Michael Kinsley ponders the stock option culture upon learning that Microsoft has stopped issuing them to its employees.
One of the charms of the stock-option culture is that it scrambles the usual linear relationship between status and wealth. Secretaries, if they got there in the 1980s, own big boats and second homes. Senior managers who came later have smaller bank accounts than some of their subordinates.
Honestly, I don’t find that particularly charming. On the one hand, it does promote loyalty in the company, which is very good. On the other, it turns the incentive structure upside down. I’m not sure that a secretary for Microsoft provides any more valuable a service as a secretary anywhere else–maybe less.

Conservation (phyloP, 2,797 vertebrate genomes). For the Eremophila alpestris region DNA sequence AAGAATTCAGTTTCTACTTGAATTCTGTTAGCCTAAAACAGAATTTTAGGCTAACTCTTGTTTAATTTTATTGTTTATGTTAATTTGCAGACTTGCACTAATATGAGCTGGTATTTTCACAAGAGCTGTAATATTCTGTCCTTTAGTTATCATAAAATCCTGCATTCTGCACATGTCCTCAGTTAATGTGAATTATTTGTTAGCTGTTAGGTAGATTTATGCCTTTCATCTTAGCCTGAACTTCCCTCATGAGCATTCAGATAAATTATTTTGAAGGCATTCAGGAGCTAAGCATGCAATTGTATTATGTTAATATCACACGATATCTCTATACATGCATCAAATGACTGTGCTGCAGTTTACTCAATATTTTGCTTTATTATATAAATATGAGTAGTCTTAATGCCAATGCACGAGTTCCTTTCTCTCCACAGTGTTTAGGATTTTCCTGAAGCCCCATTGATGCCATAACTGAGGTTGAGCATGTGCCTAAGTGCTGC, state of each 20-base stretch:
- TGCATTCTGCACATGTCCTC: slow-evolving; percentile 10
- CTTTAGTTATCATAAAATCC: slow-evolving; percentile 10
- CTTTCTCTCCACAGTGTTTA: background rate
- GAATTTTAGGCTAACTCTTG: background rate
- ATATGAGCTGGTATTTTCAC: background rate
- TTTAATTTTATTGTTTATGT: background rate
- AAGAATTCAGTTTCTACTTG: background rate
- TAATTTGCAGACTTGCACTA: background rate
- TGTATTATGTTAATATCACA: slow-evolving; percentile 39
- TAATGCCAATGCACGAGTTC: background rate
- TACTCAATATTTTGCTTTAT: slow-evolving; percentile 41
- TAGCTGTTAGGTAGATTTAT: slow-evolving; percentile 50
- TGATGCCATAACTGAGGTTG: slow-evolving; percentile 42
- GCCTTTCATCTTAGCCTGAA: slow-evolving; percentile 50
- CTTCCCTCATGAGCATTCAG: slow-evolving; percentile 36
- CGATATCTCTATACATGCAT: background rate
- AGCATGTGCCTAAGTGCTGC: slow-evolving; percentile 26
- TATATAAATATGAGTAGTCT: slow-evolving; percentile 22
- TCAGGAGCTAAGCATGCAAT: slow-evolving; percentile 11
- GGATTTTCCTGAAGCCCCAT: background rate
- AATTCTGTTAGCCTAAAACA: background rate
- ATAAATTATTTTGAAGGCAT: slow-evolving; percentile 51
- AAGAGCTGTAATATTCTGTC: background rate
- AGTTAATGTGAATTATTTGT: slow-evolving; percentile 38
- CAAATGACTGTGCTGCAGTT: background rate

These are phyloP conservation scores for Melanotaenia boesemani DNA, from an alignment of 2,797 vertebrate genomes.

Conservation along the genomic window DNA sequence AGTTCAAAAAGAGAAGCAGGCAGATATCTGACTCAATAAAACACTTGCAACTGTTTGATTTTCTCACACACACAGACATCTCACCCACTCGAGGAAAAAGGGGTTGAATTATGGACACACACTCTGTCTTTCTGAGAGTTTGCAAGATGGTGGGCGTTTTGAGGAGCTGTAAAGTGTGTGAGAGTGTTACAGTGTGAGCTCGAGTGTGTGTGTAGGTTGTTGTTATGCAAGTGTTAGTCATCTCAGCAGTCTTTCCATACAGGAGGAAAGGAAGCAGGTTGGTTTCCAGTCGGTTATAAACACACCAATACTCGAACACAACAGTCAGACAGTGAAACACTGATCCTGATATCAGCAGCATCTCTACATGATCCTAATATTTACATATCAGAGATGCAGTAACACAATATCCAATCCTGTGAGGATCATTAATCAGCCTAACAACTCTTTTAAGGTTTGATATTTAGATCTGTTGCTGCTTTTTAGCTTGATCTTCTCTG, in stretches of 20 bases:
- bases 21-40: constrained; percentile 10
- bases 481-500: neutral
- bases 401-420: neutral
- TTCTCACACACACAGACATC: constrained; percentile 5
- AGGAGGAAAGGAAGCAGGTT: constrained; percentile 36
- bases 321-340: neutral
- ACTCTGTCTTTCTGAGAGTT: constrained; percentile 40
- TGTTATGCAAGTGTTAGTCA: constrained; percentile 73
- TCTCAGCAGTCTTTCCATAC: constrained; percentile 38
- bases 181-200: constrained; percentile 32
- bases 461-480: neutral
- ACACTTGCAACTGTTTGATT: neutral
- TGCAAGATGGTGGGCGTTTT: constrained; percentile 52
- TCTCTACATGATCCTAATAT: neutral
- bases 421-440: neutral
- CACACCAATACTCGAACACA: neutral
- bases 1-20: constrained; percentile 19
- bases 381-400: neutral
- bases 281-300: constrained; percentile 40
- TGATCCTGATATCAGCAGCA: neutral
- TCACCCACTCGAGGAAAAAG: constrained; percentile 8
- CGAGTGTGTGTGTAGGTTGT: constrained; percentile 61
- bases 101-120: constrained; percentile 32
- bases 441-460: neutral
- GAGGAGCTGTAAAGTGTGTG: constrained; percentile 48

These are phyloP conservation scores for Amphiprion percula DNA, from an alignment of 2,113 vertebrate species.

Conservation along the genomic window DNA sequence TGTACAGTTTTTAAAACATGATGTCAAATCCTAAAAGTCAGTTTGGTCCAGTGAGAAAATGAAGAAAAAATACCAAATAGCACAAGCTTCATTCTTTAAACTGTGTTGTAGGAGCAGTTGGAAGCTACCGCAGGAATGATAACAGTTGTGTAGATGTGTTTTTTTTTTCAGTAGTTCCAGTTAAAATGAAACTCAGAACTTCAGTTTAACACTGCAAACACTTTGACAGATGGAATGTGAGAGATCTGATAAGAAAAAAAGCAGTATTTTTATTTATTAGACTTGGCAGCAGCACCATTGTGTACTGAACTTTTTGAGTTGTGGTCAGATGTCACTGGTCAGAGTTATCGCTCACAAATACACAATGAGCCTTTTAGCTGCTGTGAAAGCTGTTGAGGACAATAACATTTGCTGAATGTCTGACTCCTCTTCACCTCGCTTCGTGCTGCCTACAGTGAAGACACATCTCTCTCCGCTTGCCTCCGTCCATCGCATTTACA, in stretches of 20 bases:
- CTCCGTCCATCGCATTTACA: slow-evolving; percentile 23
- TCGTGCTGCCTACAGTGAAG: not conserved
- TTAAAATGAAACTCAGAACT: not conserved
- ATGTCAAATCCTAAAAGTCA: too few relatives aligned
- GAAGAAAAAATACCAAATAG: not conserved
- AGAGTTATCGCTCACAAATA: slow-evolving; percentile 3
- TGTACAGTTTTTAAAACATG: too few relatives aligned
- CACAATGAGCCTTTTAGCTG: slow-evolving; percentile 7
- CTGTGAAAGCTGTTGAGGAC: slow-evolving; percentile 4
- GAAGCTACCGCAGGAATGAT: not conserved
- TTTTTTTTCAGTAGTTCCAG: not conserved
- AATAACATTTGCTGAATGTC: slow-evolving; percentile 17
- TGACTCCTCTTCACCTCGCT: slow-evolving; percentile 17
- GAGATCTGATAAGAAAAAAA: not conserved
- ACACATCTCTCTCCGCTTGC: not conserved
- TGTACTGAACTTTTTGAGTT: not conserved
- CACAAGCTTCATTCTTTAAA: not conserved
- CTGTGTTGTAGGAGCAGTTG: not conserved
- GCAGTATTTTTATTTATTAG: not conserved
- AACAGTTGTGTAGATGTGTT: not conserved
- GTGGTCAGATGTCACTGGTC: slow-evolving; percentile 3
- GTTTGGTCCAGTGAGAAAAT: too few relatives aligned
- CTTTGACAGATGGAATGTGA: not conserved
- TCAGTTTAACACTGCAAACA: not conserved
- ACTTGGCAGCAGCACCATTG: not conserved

I wish I could reassure you that money does not buy happiness, but my impression is that on balance it does. Some of these folks retire before their parents can; some keep working as if they still had to. Many go off and start their own companies, looking for a second fortune to prove that the first one wasn’t just a fluke. More than a few pour their lives and their money into good works. Others sink both into residential real estate. The money liberates the imaginations of some. Lack of imagination protects others from realizing how badly they’ve squandered this miraculous opportunity. But one way or another, stock options do seem to have made people happy. Getting shares of stock might make people happy too, but in the slow, old-fashioned way.
Heh. As someone wise once told me, money doesn’t make you happy–but it’ll buy a lot of the things that will.